While mere mortals make do with clothes, Buddha must be clad in gold, according to a Chinese saying.

Visitors to the Shaoshan Mao family restaurant in Beijing could hardly miss the life-size bust of Mao Zedong sprayed with gold paint on an altar adorned with artificial flowers facing the front door.Twenty years after his death, the Great Helmsman, who in 1958 launched the catastrophic Great Leap Forward campaign that starved 28 million people to death in a man-made famine, is still revered by millions in China as god or demigod.

"I believe in Mao Tse-tung. Many of us bow (before the statue) every day," Li Jun, manager of the Mao restaurant, said in an in-ter-view.

Until a recent ban by Beijing authorities to curb superstition, the restaurant would cook Mao's favorite dishes every day and offer them as sacrificial food before the statue, flanked by candles and littered with small change offerings.

Despite unleashing the 1966-76 ultraleftist Cultural Revolution that plunged China into turmoil, Mao is still respectfully referred to by millions in China simply as "chairman" of the Communist Party.

Mao fever subsided in the first few years after his death on Sept. 9, 1976, but has revived in recent years.

Pictures of Mao still are thought by many to ward off evil spirits. They hang from the rear view mirrors of many vehicles as an amulet against accidents and adorn the walls of many homes.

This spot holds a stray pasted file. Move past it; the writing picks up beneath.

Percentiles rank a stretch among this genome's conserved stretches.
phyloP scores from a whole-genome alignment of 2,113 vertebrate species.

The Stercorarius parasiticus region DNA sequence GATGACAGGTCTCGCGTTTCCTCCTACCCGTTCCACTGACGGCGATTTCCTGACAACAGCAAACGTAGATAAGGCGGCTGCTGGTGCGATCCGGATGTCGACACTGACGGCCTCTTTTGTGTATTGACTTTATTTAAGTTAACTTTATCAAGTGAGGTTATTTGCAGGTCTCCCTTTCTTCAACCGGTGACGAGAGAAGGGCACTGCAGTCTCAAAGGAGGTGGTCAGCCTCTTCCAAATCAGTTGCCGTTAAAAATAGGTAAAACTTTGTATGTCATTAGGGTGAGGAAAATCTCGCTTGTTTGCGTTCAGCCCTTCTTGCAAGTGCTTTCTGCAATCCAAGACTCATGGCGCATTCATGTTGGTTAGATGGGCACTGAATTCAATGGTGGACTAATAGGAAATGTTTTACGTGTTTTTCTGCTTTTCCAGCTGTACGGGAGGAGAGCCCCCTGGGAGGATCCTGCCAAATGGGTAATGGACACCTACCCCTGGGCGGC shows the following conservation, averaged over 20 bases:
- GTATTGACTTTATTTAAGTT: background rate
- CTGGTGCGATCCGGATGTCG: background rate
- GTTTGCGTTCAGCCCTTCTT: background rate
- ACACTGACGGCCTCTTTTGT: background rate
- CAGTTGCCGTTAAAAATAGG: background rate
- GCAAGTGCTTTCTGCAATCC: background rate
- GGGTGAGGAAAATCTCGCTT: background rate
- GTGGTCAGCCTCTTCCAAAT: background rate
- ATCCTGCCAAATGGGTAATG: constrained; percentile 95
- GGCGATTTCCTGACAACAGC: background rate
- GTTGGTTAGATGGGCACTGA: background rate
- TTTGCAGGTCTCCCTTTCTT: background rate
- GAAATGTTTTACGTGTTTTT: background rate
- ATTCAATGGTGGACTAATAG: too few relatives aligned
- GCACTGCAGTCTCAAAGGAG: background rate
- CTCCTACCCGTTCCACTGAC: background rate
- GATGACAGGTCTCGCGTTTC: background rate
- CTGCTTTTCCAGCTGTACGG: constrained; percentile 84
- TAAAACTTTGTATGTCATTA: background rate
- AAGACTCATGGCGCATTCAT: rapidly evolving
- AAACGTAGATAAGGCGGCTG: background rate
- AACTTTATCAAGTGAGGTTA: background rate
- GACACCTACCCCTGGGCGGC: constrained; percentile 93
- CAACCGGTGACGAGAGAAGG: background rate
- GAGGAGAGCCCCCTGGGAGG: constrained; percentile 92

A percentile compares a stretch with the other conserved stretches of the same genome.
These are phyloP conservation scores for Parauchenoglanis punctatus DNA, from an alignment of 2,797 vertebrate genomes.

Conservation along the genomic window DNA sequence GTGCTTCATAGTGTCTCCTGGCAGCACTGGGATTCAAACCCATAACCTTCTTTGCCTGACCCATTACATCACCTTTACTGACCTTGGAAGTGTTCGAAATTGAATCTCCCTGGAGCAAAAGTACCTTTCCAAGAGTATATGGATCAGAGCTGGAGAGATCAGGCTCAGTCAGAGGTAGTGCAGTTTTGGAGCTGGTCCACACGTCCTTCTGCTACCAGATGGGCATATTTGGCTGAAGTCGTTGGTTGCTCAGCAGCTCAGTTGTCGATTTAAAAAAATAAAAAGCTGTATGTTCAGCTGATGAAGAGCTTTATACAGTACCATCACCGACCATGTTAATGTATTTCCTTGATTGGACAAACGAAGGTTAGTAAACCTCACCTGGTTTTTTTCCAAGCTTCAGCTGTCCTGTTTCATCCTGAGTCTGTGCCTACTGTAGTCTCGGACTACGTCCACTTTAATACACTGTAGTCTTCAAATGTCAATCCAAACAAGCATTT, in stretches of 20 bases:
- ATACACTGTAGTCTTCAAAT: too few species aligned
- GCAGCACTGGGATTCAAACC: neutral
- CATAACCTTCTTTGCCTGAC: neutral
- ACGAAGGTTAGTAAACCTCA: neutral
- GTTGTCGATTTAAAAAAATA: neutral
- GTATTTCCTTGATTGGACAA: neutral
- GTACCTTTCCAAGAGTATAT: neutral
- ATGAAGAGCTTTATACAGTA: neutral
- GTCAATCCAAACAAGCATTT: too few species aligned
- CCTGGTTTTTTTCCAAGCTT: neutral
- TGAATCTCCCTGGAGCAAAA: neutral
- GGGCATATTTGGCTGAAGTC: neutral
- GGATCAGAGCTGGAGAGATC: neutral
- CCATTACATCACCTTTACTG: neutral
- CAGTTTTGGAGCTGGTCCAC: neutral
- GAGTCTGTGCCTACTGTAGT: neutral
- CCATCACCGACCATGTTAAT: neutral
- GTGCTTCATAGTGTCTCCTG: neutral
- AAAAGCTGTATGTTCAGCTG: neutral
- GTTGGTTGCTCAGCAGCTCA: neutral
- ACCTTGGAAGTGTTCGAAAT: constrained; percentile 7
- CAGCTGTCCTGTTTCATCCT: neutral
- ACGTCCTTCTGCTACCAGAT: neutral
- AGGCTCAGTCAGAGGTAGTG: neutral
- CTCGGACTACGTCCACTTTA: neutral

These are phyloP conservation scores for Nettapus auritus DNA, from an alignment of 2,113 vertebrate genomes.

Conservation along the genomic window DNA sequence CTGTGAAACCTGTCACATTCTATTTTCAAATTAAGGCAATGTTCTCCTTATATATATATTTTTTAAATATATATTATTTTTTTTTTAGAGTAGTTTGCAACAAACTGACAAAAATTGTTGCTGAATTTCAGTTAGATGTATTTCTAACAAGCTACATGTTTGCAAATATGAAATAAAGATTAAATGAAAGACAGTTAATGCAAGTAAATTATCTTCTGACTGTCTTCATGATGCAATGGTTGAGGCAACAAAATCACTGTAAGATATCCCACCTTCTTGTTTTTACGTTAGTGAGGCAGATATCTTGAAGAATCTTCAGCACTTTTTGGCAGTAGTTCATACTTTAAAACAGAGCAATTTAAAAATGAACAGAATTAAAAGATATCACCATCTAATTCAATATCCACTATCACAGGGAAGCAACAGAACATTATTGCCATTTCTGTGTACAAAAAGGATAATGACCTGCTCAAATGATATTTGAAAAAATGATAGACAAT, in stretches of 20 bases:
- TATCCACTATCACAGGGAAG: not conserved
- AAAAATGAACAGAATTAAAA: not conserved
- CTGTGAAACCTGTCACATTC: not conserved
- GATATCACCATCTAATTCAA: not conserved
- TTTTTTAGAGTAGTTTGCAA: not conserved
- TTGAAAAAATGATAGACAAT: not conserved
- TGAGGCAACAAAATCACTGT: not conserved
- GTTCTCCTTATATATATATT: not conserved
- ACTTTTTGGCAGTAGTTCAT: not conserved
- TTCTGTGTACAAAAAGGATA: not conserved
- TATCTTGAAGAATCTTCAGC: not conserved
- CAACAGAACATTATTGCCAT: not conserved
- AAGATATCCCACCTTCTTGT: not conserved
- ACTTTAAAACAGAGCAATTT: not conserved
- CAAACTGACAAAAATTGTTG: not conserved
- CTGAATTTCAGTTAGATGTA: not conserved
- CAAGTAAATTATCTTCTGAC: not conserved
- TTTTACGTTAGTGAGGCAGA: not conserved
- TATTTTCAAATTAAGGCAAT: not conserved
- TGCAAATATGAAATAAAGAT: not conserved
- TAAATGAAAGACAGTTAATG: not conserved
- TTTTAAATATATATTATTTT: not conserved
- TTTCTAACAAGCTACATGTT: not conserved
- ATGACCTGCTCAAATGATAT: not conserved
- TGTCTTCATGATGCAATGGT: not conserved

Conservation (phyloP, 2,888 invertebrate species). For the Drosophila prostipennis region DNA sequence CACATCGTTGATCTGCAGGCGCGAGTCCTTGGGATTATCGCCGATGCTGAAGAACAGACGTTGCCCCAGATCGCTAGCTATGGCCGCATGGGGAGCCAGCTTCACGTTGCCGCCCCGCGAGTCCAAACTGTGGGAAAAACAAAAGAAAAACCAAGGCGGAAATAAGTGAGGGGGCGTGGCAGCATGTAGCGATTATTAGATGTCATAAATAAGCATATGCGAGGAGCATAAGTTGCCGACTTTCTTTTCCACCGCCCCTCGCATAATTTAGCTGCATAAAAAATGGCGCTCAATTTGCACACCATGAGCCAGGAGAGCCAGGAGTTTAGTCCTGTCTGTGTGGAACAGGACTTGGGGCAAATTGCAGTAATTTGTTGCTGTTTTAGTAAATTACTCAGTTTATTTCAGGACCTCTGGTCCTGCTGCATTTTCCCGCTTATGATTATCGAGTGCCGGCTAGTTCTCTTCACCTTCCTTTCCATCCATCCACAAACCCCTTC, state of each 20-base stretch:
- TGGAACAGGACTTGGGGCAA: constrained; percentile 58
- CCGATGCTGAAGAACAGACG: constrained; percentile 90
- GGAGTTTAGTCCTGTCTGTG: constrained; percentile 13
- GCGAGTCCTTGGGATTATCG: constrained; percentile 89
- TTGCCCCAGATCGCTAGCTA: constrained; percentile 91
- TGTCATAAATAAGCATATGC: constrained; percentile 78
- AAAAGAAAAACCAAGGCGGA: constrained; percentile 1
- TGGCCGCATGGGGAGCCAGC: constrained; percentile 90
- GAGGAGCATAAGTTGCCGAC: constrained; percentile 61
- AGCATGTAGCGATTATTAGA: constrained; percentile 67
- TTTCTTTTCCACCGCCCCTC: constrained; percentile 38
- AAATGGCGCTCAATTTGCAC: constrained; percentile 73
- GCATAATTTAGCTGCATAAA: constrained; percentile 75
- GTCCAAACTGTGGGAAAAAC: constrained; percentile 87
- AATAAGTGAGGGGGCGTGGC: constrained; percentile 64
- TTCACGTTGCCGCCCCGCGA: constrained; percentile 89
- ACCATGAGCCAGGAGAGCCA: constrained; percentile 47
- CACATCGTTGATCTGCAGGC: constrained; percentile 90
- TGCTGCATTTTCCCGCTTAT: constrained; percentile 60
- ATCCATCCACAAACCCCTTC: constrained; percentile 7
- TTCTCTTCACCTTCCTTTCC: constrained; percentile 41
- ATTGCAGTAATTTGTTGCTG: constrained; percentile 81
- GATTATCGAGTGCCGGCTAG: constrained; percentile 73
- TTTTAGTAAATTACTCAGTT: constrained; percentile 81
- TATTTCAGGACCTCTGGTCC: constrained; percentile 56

Farmers in Jingbian county in the northern province of Shaanxi spent 100,000 yuan ($12,000) of their own money to build a temple to Mao. The average income of Jingbian county residents was 650 yuan ($78) each in 1995.

A huge portrait of Mao gazes over Tiananmen Square in central Beijing, where Mao declared the founding of the republic on Oct. 1, 1949. Long lines are a frequent sight outside the mausoleum, where Mao's embalmed body lies in a crystal coffin.

An average of 1 million people flock to Shaoshan village in the central Chinese province of Hunan each year for a glimpse of the place where he was born.

"Personally, I'm a worshipper of Mao Zedong," said Chen Zhenxing, a historian at a private think-tank.

"I think he's a leader of the people, speaks for the people and does things for the people," Chen told Reuters.

To many, Mao symbolizes a golden age of Chinese communism, a period of idealism and crime-free streets in the years after Mao's ragtag Red Army defeated Chiang Kai-shek's corrupt Nationalists and swept to power in 1949.

Mao presided over three decades of social chaos and ruled with a combination of personality cult and political terror.

During the Cultural Revolution, schools were closed and radical Red Guards went on a rampage, destroying temples, Buddhist statues and works of arts, and trashing anything that smacked of tradition.

Thousands of people were hounded to death in rounds of "class struggle" that Mao said would cleanse China of "rightists" and "counterrevolutionaries."

"The ordinary Chinese think Mao Tse-tung committed a lot of mistakes, especially during the Cultural Revolution when he brought China to the brink of collapse," said Xu Youyu, of the philosophy institute of the Chinese Academy of Social Sciences.

"But with the gap between the rich and the poor widening in recent years, the people are seeking social justice . . . and Mao stood for justice," Xu said.

The official assessment of Mao is that he committed "mistakes" in his later life but that these are outweighed by his "contributions" in leading the revolution to success.